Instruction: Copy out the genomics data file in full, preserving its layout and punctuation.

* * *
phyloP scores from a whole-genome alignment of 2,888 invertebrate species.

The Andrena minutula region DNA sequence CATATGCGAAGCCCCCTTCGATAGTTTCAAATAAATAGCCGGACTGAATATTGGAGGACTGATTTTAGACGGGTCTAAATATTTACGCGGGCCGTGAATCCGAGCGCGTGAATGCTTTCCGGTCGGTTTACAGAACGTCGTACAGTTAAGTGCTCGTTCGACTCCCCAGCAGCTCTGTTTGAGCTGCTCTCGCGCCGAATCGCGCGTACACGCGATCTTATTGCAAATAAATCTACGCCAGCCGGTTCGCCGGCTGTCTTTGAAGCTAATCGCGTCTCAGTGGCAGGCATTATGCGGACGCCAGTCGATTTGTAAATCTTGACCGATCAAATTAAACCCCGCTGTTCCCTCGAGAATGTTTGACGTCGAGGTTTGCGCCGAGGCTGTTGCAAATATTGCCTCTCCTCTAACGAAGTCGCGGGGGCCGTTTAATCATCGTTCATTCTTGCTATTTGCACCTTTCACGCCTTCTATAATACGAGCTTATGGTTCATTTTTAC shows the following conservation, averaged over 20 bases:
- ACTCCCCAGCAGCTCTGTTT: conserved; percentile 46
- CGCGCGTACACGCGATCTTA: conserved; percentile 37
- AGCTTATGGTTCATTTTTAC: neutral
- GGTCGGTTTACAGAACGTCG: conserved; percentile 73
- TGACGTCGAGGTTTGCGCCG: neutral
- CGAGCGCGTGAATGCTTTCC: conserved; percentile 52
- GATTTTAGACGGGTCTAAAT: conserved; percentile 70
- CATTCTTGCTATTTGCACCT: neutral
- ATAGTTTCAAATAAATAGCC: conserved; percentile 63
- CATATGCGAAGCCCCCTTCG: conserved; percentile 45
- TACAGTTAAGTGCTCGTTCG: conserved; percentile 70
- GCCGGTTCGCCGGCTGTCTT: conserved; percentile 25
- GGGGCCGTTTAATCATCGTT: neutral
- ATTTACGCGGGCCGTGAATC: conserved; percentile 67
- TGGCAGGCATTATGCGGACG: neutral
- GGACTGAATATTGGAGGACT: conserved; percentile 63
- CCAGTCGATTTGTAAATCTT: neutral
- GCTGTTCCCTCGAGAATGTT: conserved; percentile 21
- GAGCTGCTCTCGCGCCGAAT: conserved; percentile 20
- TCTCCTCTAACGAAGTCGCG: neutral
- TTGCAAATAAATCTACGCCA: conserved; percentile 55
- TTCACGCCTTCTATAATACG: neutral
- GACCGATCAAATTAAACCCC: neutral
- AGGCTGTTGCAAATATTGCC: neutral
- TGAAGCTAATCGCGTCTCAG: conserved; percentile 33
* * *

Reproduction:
phyloP scores from a whole-genome alignment of 2,888 invertebrate species.

The Andrena minutula region DNA sequence CATATGCGAAGCCCCCTTCGATAGTTTCAAATAAATAGCCGGACTGAATATTGGAGGACTGATTTTAGACGGGTCTAAATATTTACGCGGGCCGTGAATCCGAGCGCGTGAATGCTTTCCGGTCGGTTTACAGAACGTCGTACAGTTAAGTGCTCGTTCGACTCCCCAGCAGCTCTGTTTGAGCTGCTCTCGCGCCGAATCGCGCGTACACGCGATCTTATTGCAAATAAATCTACGCCAGCCGGTTCGCCGGCTGTCTTTGAAGCTAATCGCGTCTCAGTGGCAGGCATTATGCGGACGCCAGTCGATTTGTAAATCTTGACCGATCAAATTAAACCCCGCTGTTCCCTCGAGAATGTTTGACGTCGAGGTTTGCGCCGAGGCTGTTGCAAATATTGCCTCTCCTCTAACGAAGTCGCGGGGGCCGTTTAATCATCGTTCATTCTTGCTATTTGCACCTTTCACGCCTTCTATAATACGAGCTTATGGTTCATTTTTAC shows the following conservation, averaged over 20 bases:
- ACTCCCCAGCAGCTCTGTTT: conserved; percentile 46
- CGCGCGTACACGCGATCTTA: conserved; percentile 37
- AGCTTATGGTTCATTTTTAC: neutral
- GGTCGGTTTACAGAACGTCG: conserved; percentile 73
- TGACGTCGAGGTTTGCGCCG: neutral
- CGAGCGCGTGAATGCTTTCC: conserved; percentile 52
- GATTTTAGACGGGTCTAAAT: conserved; percentile 70
- CATTCTTGCTATTTGCACCT: neutral
- ATAGTTTCAAATAAATAGCC: conserved; percentile 63
- CATATGCGAAGCCCCCTTCG: conserved; percentile 45
- TACAGTTAAGTGCTCGTTCG: conserved; percentile 70
- GCCGGTTCGCCGGCTGTCTT: conserved; percentile 25
- GGGGCCGTTTAATCATCGTT: neutral
- ATTTACGCGGGCCGTGAATC: conserved; percentile 67
- TGGCAGGCATTATGCGGACG: neutral
- GGACTGAATATTGGAGGACT: conserved; percentile 63
- CCAGTCGATTTGTAAATCTT: neutral
- GCTGTTCCCTCGAGAATGTT: conserved; percentile 21
- GAGCTGCTCTCGCGCCGAAT: conserved; percentile 20
- TCTCCTCTAACGAAGTCGCG: neutral
- TTGCAAATAAATCTACGCCA: conserved; percentile 55
- TTCACGCCTTCTATAATACG: neutral
- GACCGATCAAATTAAACCCC: neutral
- AGGCTGTTGCAAATATTGCC: neutral
- TGAAGCTAATCGCGTCTCAG: conserved; percentile 33